An F-35 fighter jet project without Turkish participation was bound to collapse, President Recep Tayyip Erdogan said on Tuesday.
Turkey’s plans to buy the Russian S-400 missile defenses has strained its ties with Washington, which has said they would compromise the security of Lockheed Martin F-35 jets and warned of potential US sanctions.
Turkey is both a partner in production of the F-35s and a prospective buyer.
Speaking at a defense industry fair, Erdogan said those trying to exclude Turkey from the F-35 project had not thought through the process and that Ankara’s allies had disregarded its defense needs.
“We were surely not going to remain silent against our right to self-defense being disregarded and attempts to hit us where it hurts,” Erdogan said. “This is the kind of process that is behind the S-400 agreement we reached with Russia,” he added.
“Nowadays, we are being subject to a similar injustice - or rather an imposition - on the F-35s... Let me be open: An F-35 project from which Turkey is excluded is bound to collapse completely,” Erdogan said, adding that Turkey was also rapidly working to develop its own air defense systems.
After months of warnings, the United States said that Turkey’s decision to buy Russia’s S-400 system was incompatible with remaining part of the emblematic US warplane program.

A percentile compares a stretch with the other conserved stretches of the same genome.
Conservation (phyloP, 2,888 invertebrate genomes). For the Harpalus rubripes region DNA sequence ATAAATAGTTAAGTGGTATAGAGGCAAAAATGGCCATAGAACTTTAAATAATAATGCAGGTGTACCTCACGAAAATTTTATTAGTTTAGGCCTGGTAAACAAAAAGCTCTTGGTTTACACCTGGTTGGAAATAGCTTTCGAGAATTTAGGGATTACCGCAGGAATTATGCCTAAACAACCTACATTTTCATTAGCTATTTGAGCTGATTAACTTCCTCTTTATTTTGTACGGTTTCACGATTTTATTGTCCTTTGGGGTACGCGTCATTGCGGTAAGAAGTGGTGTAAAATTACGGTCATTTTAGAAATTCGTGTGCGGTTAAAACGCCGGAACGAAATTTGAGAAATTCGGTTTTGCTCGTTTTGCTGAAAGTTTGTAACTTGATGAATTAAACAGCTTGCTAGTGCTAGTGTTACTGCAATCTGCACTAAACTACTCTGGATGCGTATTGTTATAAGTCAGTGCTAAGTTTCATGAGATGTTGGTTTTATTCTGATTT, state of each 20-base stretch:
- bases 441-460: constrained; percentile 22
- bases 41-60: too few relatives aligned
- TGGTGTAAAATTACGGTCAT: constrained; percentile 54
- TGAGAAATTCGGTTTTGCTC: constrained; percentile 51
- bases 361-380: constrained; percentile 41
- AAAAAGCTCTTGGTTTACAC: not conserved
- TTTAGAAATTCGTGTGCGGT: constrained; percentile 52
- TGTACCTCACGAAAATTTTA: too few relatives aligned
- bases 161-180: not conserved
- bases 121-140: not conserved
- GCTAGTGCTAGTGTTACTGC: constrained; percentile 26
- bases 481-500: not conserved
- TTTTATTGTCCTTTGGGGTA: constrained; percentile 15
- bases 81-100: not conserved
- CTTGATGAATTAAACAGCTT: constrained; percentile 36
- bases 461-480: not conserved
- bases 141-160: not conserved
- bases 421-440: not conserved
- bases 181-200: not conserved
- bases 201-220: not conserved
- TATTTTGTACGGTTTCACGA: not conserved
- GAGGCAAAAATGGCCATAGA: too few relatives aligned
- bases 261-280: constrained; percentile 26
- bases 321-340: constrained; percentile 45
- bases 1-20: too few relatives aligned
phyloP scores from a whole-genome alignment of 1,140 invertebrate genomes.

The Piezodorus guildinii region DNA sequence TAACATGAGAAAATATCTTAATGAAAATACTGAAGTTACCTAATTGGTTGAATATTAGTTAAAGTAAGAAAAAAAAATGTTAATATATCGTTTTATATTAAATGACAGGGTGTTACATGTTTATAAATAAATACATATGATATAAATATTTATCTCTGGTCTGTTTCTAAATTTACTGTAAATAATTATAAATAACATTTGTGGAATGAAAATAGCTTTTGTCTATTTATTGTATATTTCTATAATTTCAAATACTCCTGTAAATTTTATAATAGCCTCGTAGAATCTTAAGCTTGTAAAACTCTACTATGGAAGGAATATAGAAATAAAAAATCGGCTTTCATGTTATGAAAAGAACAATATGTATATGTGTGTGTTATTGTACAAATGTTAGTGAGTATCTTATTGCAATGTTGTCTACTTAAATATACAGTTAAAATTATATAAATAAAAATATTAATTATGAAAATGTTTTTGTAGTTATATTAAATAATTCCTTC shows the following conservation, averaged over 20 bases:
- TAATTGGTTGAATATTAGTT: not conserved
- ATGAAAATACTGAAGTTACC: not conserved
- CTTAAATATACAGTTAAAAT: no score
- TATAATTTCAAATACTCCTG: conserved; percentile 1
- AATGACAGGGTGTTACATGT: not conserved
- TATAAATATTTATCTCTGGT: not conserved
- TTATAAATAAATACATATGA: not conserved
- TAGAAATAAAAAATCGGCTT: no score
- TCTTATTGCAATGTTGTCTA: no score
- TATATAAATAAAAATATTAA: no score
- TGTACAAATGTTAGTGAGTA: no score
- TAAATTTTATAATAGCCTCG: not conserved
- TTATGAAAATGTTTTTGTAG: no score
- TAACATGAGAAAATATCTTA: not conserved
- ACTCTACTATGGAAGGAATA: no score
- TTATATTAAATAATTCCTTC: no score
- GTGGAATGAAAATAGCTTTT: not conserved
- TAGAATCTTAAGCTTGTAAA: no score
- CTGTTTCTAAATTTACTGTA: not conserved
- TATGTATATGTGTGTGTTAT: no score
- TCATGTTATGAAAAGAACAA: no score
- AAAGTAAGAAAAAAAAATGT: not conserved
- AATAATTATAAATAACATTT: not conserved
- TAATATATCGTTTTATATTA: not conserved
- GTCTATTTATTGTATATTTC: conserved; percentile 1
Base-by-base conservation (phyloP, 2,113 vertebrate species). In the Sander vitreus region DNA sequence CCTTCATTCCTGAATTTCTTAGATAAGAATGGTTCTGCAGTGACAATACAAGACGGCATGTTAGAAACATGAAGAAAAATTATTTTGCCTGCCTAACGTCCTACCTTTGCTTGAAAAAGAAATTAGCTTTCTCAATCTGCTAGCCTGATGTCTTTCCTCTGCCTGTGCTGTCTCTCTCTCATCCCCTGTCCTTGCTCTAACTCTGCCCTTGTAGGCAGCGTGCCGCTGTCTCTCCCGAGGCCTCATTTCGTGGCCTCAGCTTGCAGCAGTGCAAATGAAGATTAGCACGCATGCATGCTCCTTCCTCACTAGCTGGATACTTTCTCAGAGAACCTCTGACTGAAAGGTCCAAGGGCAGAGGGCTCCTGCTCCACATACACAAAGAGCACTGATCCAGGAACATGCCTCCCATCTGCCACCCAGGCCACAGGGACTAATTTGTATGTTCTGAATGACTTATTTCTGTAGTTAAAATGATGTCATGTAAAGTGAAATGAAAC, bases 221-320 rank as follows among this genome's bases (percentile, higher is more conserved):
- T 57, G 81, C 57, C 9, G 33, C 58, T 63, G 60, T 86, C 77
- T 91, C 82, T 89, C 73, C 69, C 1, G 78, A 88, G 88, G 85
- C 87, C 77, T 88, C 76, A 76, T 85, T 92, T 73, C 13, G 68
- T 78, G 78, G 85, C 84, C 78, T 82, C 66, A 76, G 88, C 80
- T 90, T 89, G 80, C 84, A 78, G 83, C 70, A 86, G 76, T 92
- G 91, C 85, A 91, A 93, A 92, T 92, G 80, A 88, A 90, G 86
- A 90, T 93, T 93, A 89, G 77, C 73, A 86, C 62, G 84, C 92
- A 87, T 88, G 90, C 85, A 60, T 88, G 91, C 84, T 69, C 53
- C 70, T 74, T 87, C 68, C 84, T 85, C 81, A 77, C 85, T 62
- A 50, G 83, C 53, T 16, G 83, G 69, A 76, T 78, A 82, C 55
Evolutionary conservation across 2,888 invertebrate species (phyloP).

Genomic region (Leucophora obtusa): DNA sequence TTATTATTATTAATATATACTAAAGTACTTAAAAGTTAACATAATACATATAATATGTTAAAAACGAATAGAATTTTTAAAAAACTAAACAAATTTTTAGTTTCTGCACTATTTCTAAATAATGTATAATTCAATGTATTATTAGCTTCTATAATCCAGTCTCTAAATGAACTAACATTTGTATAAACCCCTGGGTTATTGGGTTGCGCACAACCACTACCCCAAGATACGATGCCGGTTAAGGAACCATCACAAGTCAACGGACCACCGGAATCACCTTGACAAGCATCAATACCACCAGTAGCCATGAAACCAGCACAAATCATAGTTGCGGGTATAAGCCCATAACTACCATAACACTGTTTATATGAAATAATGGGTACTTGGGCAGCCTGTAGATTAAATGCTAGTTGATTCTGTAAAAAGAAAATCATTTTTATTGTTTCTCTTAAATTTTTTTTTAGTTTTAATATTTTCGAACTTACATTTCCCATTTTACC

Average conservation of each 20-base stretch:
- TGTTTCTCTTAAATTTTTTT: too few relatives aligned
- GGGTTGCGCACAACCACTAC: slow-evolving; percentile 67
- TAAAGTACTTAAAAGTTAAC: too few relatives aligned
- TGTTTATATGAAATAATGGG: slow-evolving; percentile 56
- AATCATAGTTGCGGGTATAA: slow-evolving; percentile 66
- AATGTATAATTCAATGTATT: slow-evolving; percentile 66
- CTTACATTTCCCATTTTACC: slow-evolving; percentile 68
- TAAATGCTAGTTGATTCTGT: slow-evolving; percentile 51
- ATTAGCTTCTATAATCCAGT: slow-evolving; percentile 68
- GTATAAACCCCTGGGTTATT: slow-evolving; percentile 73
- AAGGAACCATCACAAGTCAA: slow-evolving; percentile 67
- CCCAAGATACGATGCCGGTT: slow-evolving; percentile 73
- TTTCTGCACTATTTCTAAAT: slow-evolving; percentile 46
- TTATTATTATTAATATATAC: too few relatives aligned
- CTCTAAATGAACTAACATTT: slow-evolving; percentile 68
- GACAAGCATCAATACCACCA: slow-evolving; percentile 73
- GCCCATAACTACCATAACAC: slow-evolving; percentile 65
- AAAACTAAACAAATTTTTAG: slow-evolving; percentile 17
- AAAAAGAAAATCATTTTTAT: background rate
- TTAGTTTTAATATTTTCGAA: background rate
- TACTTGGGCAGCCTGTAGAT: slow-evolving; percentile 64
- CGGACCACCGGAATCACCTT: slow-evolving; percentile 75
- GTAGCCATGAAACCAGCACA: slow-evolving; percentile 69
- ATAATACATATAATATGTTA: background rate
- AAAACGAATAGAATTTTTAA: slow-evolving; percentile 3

“Pending an unequivocal Turkish decision to forgo delivery of the S-400, deliveries and activities associated with the stand-up of Turkey’s F-35 operational capability have been suspended while our dialogue on this important matter continues with Turkey,” the Pentagon said in a statement.
US officials have voiced concern that, with Turkey in both camps, Russia could obtain F-35 data to improve the accuracy of the S-400 to shoot down Western aircraft.
Erdogan’s comments, his strongest challenge yet to warnings that Turkey could be removed from the F-35 project, came a day after he discussed the purchase of the S-400s and the working group proposal with US President Donald Trump in a phone call.
Turkey said two weeks ago it expected Trump to use a waiver to protect it against penalties over its purchase of the S-400s, after US Secretary of State Mike Pompeo said Ankara could face retribution for the deal under a sanctions law known as Countering America’s Adversaries Through Sanctions Act (CATSAA).